The January fad-diet phenomenon


It’s not news that the marketing department of shops deliberately organise their products and layouts based on the time of year, playing on the weaknesses of the public looking for any excuse to indulge. Valentine’s sees flowers, chocolates, jewellery; Easter encourages the consumption of incredible amounts of chocolate; and Christmas is no different. Presents, cards, chocolates, booze, you name it, the shops have it (and you want it).

Once the Christmas binge (which it has now inevitably become) is over, however, the shops become a little different in their targetting. Wherever you go at the moment I can guarantee you will see something or other linked to losing weight, getting fit and achieving that body image you have always dreamed of, advertising ways to shed those unwanted pounds we piled on over the festive period. Book stores fill the front desks with Dukan Diet, Weight Watchers and the like; every other advert on the TV is somehow related to a weight loss society; magazines are filled with slogans such has “EAT THIS and change your body forever” (on Glamour’s front cover this month.)

It’s the same in the run up to summer too; “how to get your beach body in 5 days” and the like. But why? What is the need? These miracle diets which profess will change your life, won’t. Eating grapefruit and eggs for four days, living on smoothies filled with vile spices and ingredients, or following a 3 day diet plan is only going to get your hopes and shopping bill high, and is anything but healthy.

What I don’t understand is why we’re so obsessed with it. If the shops didn’t play on the idea of festive “needs” (what family of four really needs two tins of Quality Street?) the public wouldn’t be so obsessed on shedding those excess pounds and working out to try and eradicate that extra tyre. It’s not just the shops the media are just as bad (though this is an argument which is all too familiar.) As a girl (the primary target of such weight loss obsession) I can see the effects this has and I’m not excluded. Why do we want to follow an unhealthy plan of obscure amounts of bizarre food just to lose half a stone in a matter of days, and why do we think it will work and be maintained? Companies such as Weight Watchers and Slimming World aren’t as successful as they are for no reason. They encourage healthy eating and a healthy lifestyle, and have plenty of successful stories as evidence.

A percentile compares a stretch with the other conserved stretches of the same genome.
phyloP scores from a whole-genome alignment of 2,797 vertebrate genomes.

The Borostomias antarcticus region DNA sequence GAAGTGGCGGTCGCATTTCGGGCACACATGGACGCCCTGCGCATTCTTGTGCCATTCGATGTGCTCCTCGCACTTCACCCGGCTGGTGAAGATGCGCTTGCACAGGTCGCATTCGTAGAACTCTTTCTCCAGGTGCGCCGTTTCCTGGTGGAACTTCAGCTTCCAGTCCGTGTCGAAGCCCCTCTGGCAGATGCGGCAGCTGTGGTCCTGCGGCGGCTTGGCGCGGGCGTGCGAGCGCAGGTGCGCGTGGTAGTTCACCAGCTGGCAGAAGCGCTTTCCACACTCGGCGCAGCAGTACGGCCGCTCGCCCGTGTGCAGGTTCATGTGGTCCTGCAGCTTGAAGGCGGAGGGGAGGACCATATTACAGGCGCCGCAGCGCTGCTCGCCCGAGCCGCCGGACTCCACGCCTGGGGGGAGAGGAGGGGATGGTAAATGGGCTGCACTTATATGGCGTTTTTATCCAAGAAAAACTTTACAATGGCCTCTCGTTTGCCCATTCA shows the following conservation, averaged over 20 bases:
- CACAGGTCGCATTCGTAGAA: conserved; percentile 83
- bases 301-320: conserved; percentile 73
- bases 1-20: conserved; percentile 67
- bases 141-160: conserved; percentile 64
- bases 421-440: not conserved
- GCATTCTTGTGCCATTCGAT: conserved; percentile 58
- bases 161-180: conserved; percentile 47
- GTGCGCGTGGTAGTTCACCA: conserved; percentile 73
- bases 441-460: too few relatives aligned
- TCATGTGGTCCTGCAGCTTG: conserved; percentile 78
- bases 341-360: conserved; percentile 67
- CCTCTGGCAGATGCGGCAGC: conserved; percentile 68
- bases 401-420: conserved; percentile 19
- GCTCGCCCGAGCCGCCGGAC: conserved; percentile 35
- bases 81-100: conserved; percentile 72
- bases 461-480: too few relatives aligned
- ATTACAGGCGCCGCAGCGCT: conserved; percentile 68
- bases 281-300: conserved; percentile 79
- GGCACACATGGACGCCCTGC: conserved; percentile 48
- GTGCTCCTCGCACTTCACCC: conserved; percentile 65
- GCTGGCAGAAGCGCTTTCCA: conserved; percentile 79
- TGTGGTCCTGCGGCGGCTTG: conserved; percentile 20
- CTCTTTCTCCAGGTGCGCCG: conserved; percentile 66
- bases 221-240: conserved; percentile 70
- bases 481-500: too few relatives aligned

It’s got me thinking, what if we didn’t care as much? If we obsessed over it less, the effects would be much more welcomed and we’d feel a much better sense of achievement instead of constantly battling with ourselves by weighing-in daily to see if the 1kg of celery is having any effect. It’s basic really: eat less, exercise more and accept that in reality we can’t all look like Jessica Alba or Cheryl Cole. If we didn’t have that extra mince pie, you wouldn’t have a period of trying to squeeze into the jeans that were already a little bit tight. Don’t eat yourself up and you won’t beat yourself up.

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